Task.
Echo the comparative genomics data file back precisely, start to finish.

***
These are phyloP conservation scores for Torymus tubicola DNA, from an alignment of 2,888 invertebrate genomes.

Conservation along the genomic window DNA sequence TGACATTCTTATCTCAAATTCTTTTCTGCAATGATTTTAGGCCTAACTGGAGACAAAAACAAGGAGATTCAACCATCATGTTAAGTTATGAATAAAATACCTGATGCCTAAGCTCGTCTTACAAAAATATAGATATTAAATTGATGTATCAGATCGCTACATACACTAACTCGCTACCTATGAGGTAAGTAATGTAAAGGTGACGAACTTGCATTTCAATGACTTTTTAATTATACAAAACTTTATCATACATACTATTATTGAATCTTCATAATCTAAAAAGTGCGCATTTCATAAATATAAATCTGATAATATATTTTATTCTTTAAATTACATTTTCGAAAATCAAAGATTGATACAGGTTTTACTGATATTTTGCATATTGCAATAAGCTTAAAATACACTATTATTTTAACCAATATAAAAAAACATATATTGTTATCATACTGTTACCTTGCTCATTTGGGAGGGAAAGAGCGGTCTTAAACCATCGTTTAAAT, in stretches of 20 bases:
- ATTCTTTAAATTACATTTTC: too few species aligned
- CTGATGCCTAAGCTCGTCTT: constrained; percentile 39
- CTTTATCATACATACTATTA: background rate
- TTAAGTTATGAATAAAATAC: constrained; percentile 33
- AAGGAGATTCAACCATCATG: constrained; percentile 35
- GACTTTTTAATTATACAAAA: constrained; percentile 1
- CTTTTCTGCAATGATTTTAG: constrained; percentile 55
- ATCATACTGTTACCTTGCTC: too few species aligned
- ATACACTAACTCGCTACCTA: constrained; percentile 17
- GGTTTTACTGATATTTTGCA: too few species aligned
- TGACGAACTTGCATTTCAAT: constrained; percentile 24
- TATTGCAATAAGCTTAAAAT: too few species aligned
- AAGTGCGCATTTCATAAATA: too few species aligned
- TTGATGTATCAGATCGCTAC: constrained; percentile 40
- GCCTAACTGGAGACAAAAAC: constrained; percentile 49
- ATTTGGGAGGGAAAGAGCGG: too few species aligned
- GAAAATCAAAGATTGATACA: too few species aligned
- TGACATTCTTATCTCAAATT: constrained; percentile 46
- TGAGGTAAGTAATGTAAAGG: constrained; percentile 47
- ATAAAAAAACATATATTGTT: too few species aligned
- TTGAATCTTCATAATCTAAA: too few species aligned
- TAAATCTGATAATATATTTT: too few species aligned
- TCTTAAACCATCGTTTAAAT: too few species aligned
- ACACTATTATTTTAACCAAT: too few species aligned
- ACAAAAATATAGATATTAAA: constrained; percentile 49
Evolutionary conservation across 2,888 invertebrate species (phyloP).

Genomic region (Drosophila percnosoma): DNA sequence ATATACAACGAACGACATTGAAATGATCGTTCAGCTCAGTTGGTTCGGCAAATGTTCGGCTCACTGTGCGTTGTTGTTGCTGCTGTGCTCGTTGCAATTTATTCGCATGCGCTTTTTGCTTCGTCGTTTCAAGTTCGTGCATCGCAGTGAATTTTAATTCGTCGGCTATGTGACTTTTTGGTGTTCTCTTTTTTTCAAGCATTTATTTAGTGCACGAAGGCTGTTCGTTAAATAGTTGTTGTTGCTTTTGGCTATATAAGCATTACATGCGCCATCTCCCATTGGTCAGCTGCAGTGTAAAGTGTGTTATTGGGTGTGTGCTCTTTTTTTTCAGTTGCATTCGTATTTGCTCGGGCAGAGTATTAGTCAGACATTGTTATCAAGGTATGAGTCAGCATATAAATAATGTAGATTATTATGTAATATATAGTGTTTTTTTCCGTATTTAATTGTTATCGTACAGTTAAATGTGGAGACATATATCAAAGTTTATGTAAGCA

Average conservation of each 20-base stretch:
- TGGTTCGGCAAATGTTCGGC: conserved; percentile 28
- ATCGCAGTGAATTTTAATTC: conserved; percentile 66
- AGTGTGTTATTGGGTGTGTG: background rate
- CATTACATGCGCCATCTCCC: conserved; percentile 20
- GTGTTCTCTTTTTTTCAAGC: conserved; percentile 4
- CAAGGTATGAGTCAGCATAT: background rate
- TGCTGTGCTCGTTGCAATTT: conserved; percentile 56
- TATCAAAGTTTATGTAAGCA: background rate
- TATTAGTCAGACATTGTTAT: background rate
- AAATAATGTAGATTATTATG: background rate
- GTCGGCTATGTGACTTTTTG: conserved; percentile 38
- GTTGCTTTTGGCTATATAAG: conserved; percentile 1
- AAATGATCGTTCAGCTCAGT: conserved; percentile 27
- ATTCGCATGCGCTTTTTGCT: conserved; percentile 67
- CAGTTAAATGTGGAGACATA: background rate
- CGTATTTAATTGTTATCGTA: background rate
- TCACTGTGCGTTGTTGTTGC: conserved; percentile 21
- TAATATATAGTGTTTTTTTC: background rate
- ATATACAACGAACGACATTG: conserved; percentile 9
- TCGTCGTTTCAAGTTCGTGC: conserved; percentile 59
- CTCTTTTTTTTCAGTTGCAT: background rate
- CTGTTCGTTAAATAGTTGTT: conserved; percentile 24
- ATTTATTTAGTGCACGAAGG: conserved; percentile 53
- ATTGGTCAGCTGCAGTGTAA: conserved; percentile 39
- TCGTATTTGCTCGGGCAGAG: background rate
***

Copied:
These are phyloP conservation scores for Torymus tubicola DNA, from an alignment of 2,888 invertebrate genomes.

Conservation along the genomic window DNA sequence TGACATTCTTATCTCAAATTCTTTTCTGCAATGATTTTAGGCCTAACTGGAGACAAAAACAAGGAGATTCAACCATCATGTTAAGTTATGAATAAAATACCTGATGCCTAAGCTCGTCTTACAAAAATATAGATATTAAATTGATGTATCAGATCGCTACATACACTAACTCGCTACCTATGAGGTAAGTAATGTAAAGGTGACGAACTTGCATTTCAATGACTTTTTAATTATACAAAACTTTATCATACATACTATTATTGAATCTTCATAATCTAAAAAGTGCGCATTTCATAAATATAAATCTGATAATATATTTTATTCTTTAAATTACATTTTCGAAAATCAAAGATTGATACAGGTTTTACTGATATTTTGCATATTGCAATAAGCTTAAAATACACTATTATTTTAACCAATATAAAAAAACATATATTGTTATCATACTGTTACCTTGCTCATTTGGGAGGGAAAGAGCGGTCTTAAACCATCGTTTAAAT, in stretches of 20 bases:
- ATTCTTTAAATTACATTTTC: too few species aligned
- CTGATGCCTAAGCTCGTCTT: constrained; percentile 39
- CTTTATCATACATACTATTA: background rate
- TTAAGTTATGAATAAAATAC: constrained; percentile 33
- AAGGAGATTCAACCATCATG: constrained; percentile 35
- GACTTTTTAATTATACAAAA: constrained; percentile 1
- CTTTTCTGCAATGATTTTAG: constrained; percentile 55
- ATCATACTGTTACCTTGCTC: too few species aligned
- ATACACTAACTCGCTACCTA: constrained; percentile 17
- GGTTTTACTGATATTTTGCA: too few species aligned
- TGACGAACTTGCATTTCAAT: constrained; percentile 24
- TATTGCAATAAGCTTAAAAT: too few species aligned
- AAGTGCGCATTTCATAAATA: too few species aligned
- TTGATGTATCAGATCGCTAC: constrained; percentile 40
- GCCTAACTGGAGACAAAAAC: constrained; percentile 49
- ATTTGGGAGGGAAAGAGCGG: too few species aligned
- GAAAATCAAAGATTGATACA: too few species aligned
- TGACATTCTTATCTCAAATT: constrained; percentile 46
- TGAGGTAAGTAATGTAAAGG: constrained; percentile 47
- ATAAAAAAACATATATTGTT: too few species aligned
- TTGAATCTTCATAATCTAAA: too few species aligned
- TAAATCTGATAATATATTTT: too few species aligned
- TCTTAAACCATCGTTTAAAT: too few species aligned
- ACACTATTATTTTAACCAAT: too few species aligned
- ACAAAAATATAGATATTAAA: constrained; percentile 49
Evolutionary conservation across 2,888 invertebrate species (phyloP).

Genomic region (Drosophila percnosoma): DNA sequence ATATACAACGAACGACATTGAAATGATCGTTCAGCTCAGTTGGTTCGGCAAATGTTCGGCTCACTGTGCGTTGTTGTTGCTGCTGTGCTCGTTGCAATTTATTCGCATGCGCTTTTTGCTTCGTCGTTTCAAGTTCGTGCATCGCAGTGAATTTTAATTCGTCGGCTATGTGACTTTTTGGTGTTCTCTTTTTTTCAAGCATTTATTTAGTGCACGAAGGCTGTTCGTTAAATAGTTGTTGTTGCTTTTGGCTATATAAGCATTACATGCGCCATCTCCCATTGGTCAGCTGCAGTGTAAAGTGTGTTATTGGGTGTGTGCTCTTTTTTTTCAGTTGCATTCGTATTTGCTCGGGCAGAGTATTAGTCAGACATTGTTATCAAGGTATGAGTCAGCATATAAATAATGTAGATTATTATGTAATATATAGTGTTTTTTTCCGTATTTAATTGTTATCGTACAGTTAAATGTGGAGACATATATCAAAGTTTATGTAAGCA

Average conservation of each 20-base stretch:
- TGGTTCGGCAAATGTTCGGC: conserved; percentile 28
- ATCGCAGTGAATTTTAATTC: conserved; percentile 66
- AGTGTGTTATTGGGTGTGTG: background rate
- CATTACATGCGCCATCTCCC: conserved; percentile 20
- GTGTTCTCTTTTTTTCAAGC: conserved; percentile 4
- CAAGGTATGAGTCAGCATAT: background rate
- TGCTGTGCTCGTTGCAATTT: conserved; percentile 56
- TATCAAAGTTTATGTAAGCA: background rate
- TATTAGTCAGACATTGTTAT: background rate
- AAATAATGTAGATTATTATG: background rate
- GTCGGCTATGTGACTTTTTG: conserved; percentile 38
- GTTGCTTTTGGCTATATAAG: conserved; percentile 1
- AAATGATCGTTCAGCTCAGT: conserved; percentile 27
- ATTCGCATGCGCTTTTTGCT: conserved; percentile 67
- CAGTTAAATGTGGAGACATA: background rate
- CGTATTTAATTGTTATCGTA: background rate
- TCACTGTGCGTTGTTGTTGC: conserved; percentile 21
- TAATATATAGTGTTTTTTTC: background rate
- ATATACAACGAACGACATTG: conserved; percentile 9
- TCGTCGTTTCAAGTTCGTGC: conserved; percentile 59
- CTCTTTTTTTTCAGTTGCAT: background rate
- CTGTTCGTTAAATAGTTGTT: conserved; percentile 24
- ATTTATTTAGTGCACGAAGG: conserved; percentile 53
- ATTGGTCAGCTGCAGTGTAA: conserved; percentile 39
- TCGTATTTGCTCGGGCAGAG: background rate